Interactive videos! As long as you’re a registered non-profit, you can add giving links, find our more links, and download our Annual Report links from within your videos. You can also link to other videos, like in these “choose your own adventure” style series. Brilliant!

6. Accessibility
To my knowledge, YouTube is the only video site actively pursing accessibility options. They’re working on auto-captioning, but until it’s perfect, CaptionTube syncs with YouTube to manually create subtitles. Plus, with such a large user base, many people are proactively adding their captions and translations. Online video has still has a way to go to establishing standards for accessibility–expect to see YouTube lead the way.

7. Community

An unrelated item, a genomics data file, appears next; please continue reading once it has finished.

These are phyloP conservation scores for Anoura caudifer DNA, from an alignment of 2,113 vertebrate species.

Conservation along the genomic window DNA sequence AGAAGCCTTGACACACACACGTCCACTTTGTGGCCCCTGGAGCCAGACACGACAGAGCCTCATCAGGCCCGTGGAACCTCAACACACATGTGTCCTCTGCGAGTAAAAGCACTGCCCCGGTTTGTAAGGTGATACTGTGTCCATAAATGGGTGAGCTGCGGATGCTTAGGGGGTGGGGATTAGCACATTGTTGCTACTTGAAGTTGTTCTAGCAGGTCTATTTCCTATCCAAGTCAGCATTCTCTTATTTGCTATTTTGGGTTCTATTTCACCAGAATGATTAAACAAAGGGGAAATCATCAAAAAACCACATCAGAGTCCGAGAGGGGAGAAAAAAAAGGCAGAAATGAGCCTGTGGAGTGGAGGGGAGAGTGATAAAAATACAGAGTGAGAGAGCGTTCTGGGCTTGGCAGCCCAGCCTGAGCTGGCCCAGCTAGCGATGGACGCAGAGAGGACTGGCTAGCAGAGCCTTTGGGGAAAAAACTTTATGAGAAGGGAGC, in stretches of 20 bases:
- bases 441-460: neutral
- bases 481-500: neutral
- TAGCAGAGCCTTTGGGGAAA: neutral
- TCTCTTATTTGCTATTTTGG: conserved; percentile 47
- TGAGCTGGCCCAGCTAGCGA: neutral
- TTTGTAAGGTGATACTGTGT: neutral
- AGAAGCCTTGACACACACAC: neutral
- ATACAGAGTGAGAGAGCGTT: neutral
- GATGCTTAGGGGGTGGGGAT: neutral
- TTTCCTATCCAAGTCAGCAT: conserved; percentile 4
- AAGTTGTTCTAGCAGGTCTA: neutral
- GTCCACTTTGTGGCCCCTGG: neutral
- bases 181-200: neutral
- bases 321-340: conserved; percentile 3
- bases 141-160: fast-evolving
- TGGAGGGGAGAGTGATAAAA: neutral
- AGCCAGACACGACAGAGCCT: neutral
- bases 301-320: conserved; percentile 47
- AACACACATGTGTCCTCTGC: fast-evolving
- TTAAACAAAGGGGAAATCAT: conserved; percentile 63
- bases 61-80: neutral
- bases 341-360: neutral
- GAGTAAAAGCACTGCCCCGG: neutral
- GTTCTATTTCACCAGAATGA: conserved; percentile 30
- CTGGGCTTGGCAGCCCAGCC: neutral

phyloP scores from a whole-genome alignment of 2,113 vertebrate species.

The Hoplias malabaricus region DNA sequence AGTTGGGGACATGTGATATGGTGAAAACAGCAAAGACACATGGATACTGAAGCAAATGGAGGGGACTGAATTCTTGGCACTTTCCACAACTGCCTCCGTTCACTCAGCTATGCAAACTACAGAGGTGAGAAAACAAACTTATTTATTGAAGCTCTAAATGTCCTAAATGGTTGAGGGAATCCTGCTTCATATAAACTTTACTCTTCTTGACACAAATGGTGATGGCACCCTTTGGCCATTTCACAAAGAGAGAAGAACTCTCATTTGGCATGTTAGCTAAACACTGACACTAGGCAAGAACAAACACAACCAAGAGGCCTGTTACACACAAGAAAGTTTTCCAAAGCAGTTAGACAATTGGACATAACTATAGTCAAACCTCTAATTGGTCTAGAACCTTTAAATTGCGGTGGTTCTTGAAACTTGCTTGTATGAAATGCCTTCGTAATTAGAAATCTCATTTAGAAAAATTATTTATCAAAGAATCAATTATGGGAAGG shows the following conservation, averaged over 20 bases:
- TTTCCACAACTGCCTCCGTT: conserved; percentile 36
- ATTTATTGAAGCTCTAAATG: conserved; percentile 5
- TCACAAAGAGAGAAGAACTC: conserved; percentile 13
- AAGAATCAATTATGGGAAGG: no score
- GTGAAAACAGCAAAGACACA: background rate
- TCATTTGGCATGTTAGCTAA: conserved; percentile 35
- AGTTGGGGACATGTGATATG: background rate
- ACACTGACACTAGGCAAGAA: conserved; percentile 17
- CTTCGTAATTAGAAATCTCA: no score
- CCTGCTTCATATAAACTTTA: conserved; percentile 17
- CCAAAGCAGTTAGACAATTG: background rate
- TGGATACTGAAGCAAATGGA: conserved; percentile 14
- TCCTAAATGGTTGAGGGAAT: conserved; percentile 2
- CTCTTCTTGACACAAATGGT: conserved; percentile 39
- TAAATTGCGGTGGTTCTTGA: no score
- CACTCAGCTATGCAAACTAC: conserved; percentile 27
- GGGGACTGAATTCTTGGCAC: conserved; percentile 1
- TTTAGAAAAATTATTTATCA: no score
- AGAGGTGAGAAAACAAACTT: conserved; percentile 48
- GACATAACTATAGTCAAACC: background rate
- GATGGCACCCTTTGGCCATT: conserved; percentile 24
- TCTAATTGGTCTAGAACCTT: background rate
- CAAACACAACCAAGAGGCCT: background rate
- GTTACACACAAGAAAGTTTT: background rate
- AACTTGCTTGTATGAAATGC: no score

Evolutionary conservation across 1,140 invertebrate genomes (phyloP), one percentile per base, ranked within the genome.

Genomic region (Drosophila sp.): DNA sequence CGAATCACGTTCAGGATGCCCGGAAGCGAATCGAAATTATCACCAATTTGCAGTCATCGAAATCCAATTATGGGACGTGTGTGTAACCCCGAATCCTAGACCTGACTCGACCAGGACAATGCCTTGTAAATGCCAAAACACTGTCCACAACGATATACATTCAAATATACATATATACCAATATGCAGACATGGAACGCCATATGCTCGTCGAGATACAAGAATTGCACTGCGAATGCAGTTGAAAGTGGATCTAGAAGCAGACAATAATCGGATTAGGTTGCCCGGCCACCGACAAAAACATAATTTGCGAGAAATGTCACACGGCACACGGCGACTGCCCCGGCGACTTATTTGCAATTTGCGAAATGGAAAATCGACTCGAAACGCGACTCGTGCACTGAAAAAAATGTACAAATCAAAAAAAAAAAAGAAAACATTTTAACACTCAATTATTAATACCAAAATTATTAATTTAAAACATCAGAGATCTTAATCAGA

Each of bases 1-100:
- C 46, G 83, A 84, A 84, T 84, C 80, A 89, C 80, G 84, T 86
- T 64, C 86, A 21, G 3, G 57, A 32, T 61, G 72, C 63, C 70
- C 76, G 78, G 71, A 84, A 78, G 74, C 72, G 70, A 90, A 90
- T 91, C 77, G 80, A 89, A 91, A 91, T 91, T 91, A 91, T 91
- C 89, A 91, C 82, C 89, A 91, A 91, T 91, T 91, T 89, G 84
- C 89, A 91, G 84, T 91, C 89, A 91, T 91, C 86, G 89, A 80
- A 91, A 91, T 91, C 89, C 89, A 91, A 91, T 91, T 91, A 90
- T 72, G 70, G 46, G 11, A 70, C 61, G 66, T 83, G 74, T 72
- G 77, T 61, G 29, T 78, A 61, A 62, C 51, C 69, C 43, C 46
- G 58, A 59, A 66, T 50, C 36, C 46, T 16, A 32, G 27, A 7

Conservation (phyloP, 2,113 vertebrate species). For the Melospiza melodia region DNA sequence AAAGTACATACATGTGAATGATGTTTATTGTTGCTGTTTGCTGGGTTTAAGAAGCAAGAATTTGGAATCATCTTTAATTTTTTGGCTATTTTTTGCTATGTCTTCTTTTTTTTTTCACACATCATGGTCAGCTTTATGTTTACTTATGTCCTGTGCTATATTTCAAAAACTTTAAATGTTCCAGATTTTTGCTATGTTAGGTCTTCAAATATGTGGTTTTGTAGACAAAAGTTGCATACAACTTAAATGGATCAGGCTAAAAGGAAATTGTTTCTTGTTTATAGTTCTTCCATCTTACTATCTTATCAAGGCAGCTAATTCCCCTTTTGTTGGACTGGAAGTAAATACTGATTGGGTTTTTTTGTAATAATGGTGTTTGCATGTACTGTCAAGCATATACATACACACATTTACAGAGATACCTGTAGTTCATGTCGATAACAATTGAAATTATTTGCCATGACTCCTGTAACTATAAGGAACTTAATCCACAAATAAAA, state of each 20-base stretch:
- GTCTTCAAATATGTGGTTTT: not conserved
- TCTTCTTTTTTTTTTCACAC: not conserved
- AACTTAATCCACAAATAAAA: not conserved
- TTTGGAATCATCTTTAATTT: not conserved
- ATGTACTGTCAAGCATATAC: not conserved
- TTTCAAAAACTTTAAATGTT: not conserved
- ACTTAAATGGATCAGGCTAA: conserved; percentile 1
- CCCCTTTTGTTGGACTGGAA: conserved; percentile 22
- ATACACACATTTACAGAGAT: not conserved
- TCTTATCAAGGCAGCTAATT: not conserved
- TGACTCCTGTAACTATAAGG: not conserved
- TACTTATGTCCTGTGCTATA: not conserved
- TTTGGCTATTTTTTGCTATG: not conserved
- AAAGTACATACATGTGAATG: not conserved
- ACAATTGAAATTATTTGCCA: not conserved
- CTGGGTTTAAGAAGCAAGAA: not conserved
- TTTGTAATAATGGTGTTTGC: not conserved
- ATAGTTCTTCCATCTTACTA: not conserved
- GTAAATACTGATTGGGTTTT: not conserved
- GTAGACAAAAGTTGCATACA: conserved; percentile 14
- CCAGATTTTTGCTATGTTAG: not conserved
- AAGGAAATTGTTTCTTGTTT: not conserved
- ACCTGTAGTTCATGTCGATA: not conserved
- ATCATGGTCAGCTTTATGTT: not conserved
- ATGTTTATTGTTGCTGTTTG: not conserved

The biggest difference between YouTube and other social video platforms (vimeo, metacafe) is the community. Like facebook and twitter, youtube has a community of users, celebrities and voices who are already popular. Recently, some NGO’s have begun tapping into these vloggers to spread the word about their work.

…If you’re an NGO not using YouTube, you probably won’t have much credibility with the “YouTubers”.

8. Video Quality
If you’re still under the impression that YouTube videos are all fuzzy and pixelated, you’re wrong. In 2009 YouTube announced support for full HD 1920×1080, blu-ray quality video. And in 2010, YouTube announced support for 4k resolution–best viewed on a 25 ft screen.